Despite the total A&E admissions in England being just two per cent more than one month earlier and equal to the number of people who came forward during the same month in 2019, 7,059 patients were forced to wait more than 12 hours to be seen at A&E. The record-high figure is 40 per cent more than the 5,024 forced to wait that long one month earlier. It is also five times bigger than in September 2020 and ten times more than the same month in 2019

Despite the total A&E admissions in England being just two per cent more than one month earlier and equal to the number of people who came forward during the same month in 2019, 7,059 patients were forced to wait more than 12 hours to be seen at A&E. It is 40% higher than the record 5,024 who were forced to wait this long a month before. The record-breaking figure is five times higher than it was in September 2020 and tenfold greater than what happened in the same month of 2019.

The care home’s boss weeps after having to dismiss SIX employees because of No10’s “no jab no job” policy 

Theresa — who runs a home for the elderly in the Midlands — broke down today after being forced to sack six staff members who refused to get vaccinated

Theresa — who runs a home for the elderly in the Midlands — broke down today after being forced to sack six staff members who refused to get vaccinated

A care home manager broke down today after being forced to sack six staff members who refused to get vaccinated against Covid — as she pleaded with Boris Johnson to ‘give us a break’. 

Theresa Ingram-Gettins — who runs the Boldmere Court Care Home in Birmingham —  said it was ‘very difficult’ to have to let staff go, knowing that she is sending some of them ‘into poverty’.

She claimed England’s controversial new ‘no jab, no job’ policy was ‘affecting people’s mental health’ after it kicked in at midnight and forced up to 60,000 carers out of work.

In addition, the boss of care said that employees still employed were having to work overtime to cover for the vacancies. This was impacting their physical well-being. 

She told Good Morning Britain: ‘We’re tired, we’re worn out, we’ve just come through a pandemic — give us a break Boris.’  

Every care home worker in England must have received both their Covid vaccinations. This includes cleaners and receptionists. Boldmere is home to approximately 18,000 residents.

As many as 57,000 staff in care homes failed to submit their jabs by today. Care bosses believe this will cause dangerous levels of staffing that could put residents’ lives at stake. Before the pandemic, 100,000 people were working in the sector.

The unions warned the new rule would be like using a sledgehammer and trying to break a lock, since 90 percent of workers were already immunized. Liverpool’s one facility reported that seven percent of their staff had been laid off overnight.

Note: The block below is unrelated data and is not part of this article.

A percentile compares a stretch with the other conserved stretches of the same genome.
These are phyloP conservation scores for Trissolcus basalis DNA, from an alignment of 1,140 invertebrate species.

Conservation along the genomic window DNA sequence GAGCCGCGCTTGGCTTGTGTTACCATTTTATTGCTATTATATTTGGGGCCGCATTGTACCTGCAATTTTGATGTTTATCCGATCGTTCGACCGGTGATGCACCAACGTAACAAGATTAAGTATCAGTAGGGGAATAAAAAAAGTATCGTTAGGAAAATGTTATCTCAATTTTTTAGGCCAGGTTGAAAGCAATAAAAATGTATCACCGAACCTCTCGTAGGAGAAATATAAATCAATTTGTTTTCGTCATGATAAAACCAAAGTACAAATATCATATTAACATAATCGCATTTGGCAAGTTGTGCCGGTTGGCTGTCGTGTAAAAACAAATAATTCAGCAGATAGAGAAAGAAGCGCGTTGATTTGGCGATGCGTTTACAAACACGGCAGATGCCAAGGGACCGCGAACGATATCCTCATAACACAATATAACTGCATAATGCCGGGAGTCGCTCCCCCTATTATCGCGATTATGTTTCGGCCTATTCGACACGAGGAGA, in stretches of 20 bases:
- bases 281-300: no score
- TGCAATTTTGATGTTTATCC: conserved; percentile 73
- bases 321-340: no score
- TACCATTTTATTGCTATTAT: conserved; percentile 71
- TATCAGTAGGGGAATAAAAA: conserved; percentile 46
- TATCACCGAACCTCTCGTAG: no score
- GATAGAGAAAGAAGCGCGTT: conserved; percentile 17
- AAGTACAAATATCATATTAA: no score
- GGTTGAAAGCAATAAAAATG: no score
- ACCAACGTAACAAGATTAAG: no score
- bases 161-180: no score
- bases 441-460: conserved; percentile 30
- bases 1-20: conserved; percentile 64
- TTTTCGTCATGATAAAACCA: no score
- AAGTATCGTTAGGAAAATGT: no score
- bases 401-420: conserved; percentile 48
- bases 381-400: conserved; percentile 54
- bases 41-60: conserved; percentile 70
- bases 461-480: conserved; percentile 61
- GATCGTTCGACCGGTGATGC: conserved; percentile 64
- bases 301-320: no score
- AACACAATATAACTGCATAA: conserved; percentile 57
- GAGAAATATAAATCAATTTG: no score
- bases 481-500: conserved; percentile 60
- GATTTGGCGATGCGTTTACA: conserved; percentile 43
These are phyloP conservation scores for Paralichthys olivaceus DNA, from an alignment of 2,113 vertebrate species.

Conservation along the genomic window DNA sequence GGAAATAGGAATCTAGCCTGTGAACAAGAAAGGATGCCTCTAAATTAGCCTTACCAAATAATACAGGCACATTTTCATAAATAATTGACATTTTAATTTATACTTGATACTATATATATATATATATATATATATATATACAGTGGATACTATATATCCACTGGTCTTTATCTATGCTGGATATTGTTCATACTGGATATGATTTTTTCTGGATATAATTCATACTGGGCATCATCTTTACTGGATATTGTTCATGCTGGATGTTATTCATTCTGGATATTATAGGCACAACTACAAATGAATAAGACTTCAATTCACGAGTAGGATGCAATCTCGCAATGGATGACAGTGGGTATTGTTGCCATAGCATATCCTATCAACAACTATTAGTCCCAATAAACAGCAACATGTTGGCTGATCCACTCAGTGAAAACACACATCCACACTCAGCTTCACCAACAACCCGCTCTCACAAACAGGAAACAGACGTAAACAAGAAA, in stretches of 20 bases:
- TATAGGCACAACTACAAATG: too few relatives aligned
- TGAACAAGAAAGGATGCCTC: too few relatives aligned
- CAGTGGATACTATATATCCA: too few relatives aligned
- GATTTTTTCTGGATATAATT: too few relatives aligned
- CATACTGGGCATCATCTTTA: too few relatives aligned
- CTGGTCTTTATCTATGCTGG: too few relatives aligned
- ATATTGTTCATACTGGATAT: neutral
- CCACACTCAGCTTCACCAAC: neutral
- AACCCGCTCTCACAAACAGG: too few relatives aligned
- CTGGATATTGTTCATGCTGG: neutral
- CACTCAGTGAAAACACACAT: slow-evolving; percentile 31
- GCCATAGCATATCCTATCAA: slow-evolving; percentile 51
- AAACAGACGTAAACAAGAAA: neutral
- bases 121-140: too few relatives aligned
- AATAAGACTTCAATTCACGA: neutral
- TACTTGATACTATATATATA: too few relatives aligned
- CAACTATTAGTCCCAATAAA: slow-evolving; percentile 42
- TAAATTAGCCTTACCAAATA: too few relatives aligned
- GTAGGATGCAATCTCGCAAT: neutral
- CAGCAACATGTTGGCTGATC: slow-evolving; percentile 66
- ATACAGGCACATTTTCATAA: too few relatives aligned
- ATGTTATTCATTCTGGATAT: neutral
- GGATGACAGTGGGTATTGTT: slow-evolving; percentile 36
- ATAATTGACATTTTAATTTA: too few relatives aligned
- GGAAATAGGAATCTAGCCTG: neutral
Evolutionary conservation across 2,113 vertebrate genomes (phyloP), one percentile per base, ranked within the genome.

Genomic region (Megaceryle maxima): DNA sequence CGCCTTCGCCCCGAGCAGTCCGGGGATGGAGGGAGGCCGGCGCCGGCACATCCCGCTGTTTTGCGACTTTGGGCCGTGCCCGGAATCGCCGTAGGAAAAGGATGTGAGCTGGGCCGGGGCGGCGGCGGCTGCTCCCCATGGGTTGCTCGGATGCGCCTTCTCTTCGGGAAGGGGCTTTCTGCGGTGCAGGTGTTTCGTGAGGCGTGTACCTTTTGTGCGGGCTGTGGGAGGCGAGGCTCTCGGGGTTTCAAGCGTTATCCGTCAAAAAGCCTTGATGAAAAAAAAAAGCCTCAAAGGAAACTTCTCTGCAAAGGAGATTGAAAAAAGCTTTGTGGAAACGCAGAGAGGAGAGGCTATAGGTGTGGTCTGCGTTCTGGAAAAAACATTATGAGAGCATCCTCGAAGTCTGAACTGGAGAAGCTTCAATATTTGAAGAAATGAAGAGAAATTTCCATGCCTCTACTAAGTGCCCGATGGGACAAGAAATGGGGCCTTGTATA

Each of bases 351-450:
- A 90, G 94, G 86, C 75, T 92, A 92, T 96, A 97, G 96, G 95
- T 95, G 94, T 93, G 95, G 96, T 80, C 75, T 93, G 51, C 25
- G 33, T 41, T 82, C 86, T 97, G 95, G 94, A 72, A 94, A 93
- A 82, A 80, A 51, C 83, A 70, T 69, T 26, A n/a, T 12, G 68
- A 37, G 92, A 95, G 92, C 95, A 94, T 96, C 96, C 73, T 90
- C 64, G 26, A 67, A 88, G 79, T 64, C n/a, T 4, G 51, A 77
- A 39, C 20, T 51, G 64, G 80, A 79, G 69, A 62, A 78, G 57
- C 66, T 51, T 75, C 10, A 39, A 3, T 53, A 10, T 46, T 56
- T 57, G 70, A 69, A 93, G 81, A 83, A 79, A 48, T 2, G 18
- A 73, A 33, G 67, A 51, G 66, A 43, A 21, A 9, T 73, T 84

Social workers have warned that No10’s controversial “no jabs, no jobs” policy for care home employees will increase pressure on the NHS because it has less capacity to discharge patients from hospitals. 

It is possible that the exact same mandate will be applied to frontline NHS staff from spring. This could lead to a mass exodus just as the NHS emerges from a difficult winter and begins to address the backlog. 

Covid is showing signs of improvement, as hospital and death rates are beginning to decline in line with the cases.

NHS England data shows that September’s backlog has reached its highest level since 2007, when records were first started.

One in twenty Britons are on this list, and the waiting time for treatment is now longer than a year.

For comparison, in September 2019 — before the pandemic hit — just 1,305 patients were forced to wait more than 52 weeks for treatment — less than one per cent of the waiting list.

And A&E data shows 2.1million people turned up for emergency care in October – the most ever. 

But despite the total A&E admissions in England being just two per cent more than one month earlier and equal to the number of people who came forward during the same month in 2019, 7,059 patients were forced to wait more than 12 hours to be seen at A&E.  

The record-high figure is 40 per cent more than the 5,024 forced to wait that long one month earlier.   

This is five times higher than September 2020, and tenfold more than that of the same month in 2019. 

According to the NHS, patients should be seen in four hours. 

In September, almost 370,000 people in England waited more than 6 weeks to receive a crucial diagnostic test.

A total of 369,207 patients were waiting for one of 15 standard tests, including an MRI scan, non-obstetric ultrasound or gastroscopy — used to spot tumours, digestive conditions and other illnesses.

There were 38.182 people in September 2019. Pre-pandemic was 38.802. 

Matthew Taylor, the chief executive officer of the NHS Confederation said that a survey of over 450 health care leaders found nine of 10 saying the current situation is not sustainable and patients are being treated poorly.

According to him, there are still thousands of patients in the hospital for Covid. Although hospitalisations have begun to decline in recent days that is good news, there are still many patients admitted.

“Then there are the usual winter pressures and the enormous amount of demand that was created during the pandemic.

“When you combine these three factors, the result is a situation that almost all leaders in the health system now consider unsustainable.”

If Taylor were to be asked about what “unsustainable” means, Taylor replied that it refers to patient safety, quality, and the ability of hospitals and clinics not being able or willing to take on the enormous amount of elective services backlog. 

Taylor claimed that patients with very advanced conditions are being seen in emergency departments, and added there was a ‘overwhelming’ demand. 

In September, 231,421 urgently diagnosed cancer patients were referred by GPs across England. This is an increase of 15% from September’s 201,013 cases. In September 2019, the equivalent was 195196, which is not a pandemic year. 

Urgent referrals where breast cancer symptoms were present — though not initially suspected — were up from 11,122 in September last year to 12,088 in September 2021. However, the percentage of patients who start treatment for cancer within one month is at its lowest point since 2009 when records were first kept.

The health service’s own standards set out that 96 per cent of people should begin treatment, such as chemotherapy and immunotherapy, within 30 days of the patient and doctor deciding to proceed with it.